Self-healing Fungi Concrete Could Provide a Sustainable Solution to Crumbling Infrastructure
New concept offers low-cost, pollution-free and sustainable approach to creating concrete without cracks.
Modern concrete has been around for over 150 years, and has really never had any competition when it comes to large construction projects, such as bridge building. However, as strong as concrete can be, it is not without weaknesses. These weaknesses stem from the smallest of cracks in the infrastructure. Creating concrete without cracks has become a desire throughout the construction industry.
Without proper treatment, cracks tend to progress further and eventually require costly repair. If micro-cracks expand and reach the steel reinforcement, not only will the concrete be attacked, but also the reinforcement will be corroded as it is exposed to water, oxygen, possibly CO2 and chlorides, leading to structural failure.
These cracks can cause huge and sometimes unseen problems for the infrastructure. One potentially critical example is the case of nuclear power plants that may use concrete for radiation shielding. While remaking a structure would replace the aging concrete, this would only be a short-term fix until more cracks spring up.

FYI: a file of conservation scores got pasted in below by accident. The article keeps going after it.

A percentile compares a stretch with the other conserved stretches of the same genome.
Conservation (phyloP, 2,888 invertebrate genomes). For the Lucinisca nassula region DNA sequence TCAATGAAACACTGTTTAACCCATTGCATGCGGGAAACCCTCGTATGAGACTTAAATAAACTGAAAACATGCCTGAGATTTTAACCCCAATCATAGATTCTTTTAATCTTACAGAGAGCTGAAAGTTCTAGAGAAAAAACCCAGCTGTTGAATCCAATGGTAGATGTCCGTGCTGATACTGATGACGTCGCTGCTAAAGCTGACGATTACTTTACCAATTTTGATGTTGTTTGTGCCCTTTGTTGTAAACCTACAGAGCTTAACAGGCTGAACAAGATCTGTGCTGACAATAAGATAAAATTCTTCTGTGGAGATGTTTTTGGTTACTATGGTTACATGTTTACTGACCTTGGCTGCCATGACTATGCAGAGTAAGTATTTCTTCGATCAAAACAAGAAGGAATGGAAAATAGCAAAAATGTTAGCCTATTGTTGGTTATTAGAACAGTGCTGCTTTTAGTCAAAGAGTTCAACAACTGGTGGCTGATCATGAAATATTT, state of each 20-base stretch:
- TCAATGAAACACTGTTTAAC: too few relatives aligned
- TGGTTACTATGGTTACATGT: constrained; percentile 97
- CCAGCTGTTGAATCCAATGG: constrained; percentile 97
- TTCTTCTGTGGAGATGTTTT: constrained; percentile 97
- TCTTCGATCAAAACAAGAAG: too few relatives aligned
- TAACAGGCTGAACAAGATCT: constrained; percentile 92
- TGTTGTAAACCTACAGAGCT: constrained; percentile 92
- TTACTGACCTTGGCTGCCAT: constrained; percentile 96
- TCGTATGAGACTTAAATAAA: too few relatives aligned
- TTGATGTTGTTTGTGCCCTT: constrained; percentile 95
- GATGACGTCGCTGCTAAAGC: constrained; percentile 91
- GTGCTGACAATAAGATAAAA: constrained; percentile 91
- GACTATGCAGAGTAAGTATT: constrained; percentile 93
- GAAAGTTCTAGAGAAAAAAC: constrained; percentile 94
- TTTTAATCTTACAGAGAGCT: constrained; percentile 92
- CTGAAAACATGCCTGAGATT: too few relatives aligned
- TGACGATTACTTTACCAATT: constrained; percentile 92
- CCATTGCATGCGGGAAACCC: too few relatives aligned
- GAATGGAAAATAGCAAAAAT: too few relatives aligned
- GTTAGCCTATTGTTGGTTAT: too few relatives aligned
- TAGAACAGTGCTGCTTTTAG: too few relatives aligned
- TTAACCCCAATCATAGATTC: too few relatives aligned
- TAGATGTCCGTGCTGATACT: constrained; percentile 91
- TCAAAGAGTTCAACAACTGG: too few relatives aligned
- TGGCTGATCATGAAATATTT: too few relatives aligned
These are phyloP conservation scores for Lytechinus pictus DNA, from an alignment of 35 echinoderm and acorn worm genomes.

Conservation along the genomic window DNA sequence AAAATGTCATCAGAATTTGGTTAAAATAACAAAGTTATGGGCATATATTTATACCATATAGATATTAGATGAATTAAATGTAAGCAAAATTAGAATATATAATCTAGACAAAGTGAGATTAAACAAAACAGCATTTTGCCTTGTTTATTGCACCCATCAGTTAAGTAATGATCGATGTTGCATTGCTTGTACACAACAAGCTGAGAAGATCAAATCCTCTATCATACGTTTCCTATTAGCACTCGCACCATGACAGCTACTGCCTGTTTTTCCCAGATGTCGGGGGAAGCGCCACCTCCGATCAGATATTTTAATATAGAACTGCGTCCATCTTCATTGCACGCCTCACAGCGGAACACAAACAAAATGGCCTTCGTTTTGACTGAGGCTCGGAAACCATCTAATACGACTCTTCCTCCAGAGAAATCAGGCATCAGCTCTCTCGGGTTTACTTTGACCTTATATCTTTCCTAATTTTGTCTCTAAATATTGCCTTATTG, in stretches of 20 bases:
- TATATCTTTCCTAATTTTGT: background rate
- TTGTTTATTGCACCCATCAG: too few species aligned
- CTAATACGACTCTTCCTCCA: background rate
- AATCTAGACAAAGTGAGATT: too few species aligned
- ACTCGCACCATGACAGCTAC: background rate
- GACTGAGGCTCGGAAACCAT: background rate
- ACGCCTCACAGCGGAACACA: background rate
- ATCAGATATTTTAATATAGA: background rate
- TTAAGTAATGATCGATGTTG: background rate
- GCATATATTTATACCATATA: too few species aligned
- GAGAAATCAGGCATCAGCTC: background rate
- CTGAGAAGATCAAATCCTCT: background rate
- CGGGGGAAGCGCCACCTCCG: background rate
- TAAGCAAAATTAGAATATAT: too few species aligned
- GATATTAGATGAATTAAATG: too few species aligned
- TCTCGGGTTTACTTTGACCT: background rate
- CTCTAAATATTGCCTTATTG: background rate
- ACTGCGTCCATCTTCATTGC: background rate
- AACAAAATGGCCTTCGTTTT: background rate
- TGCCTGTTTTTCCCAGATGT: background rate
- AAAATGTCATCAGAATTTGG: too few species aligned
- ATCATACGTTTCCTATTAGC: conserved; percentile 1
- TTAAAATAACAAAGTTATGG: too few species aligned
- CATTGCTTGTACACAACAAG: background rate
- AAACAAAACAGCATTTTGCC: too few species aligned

The idea to creating concrete without cracks is to use fungi (Trichoderma reesei) to combat this issue was originally inspired by the ability of the human body to heal itself of cuts, bruises, and broken bones. For the damaged skins and tissues, the host will take in nutrients that can produce new substitutes to heal the damaged parts. When Trichoderma reesei is mixed with concrete, it originally lies dormant — until the first crack appears.
The fungal spores, together with nutrients, are placed into the concrete matrix during the mixing process. When cracking occurs, water and oxygen will find their way in. With enough water and oxygen, the dormant fungal spores will germinate, grow and precipitate calcium carbonate to heal the cracks.
When the cracks are completely filled and ultimately no more water or oxygen can enter inside, the fungi will again form spores. As the environmental conditions become favorable in later stages, the spores could be wakened again.
The research is still in the early stages, with the biggest issue being the lifespan of the fungus within the harsh environment of concrete. However, hopefully with further adjustments and research the Trichoderma reesei will be able to effectively fill the cracks in concrete infrastructure.
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